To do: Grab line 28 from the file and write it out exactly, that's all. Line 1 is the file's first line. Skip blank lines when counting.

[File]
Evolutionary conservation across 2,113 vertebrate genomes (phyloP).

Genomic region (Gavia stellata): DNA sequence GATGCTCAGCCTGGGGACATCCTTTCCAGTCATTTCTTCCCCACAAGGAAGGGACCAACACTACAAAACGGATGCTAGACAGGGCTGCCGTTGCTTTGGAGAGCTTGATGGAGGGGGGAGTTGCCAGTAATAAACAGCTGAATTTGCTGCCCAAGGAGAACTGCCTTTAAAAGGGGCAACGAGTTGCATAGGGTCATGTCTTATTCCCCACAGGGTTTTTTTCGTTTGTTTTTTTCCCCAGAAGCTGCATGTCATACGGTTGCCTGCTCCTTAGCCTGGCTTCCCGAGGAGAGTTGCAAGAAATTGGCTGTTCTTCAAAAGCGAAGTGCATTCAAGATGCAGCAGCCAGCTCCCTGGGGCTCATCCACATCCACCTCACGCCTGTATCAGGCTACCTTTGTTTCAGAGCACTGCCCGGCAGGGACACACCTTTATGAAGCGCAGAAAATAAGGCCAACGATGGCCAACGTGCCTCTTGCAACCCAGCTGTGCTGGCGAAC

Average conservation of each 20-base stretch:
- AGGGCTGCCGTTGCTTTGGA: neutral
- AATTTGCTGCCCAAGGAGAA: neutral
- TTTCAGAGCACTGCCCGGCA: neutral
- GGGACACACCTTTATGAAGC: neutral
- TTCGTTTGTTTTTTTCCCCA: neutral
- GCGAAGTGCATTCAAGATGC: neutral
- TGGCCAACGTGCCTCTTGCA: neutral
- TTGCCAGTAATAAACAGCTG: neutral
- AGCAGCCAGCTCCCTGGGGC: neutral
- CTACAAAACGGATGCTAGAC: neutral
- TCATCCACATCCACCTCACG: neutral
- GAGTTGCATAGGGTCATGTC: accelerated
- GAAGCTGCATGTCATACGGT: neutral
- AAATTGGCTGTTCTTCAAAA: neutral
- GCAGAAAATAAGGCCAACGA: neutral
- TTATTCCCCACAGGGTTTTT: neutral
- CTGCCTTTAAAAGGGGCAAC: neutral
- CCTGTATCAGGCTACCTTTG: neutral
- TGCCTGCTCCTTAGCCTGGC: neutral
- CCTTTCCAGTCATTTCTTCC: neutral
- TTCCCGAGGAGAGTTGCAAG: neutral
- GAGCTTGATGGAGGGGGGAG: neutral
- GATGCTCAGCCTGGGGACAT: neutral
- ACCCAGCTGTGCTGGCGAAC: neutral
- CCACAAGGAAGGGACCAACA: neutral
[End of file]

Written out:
- CCACAAGGAAGGGACCAACA: neutral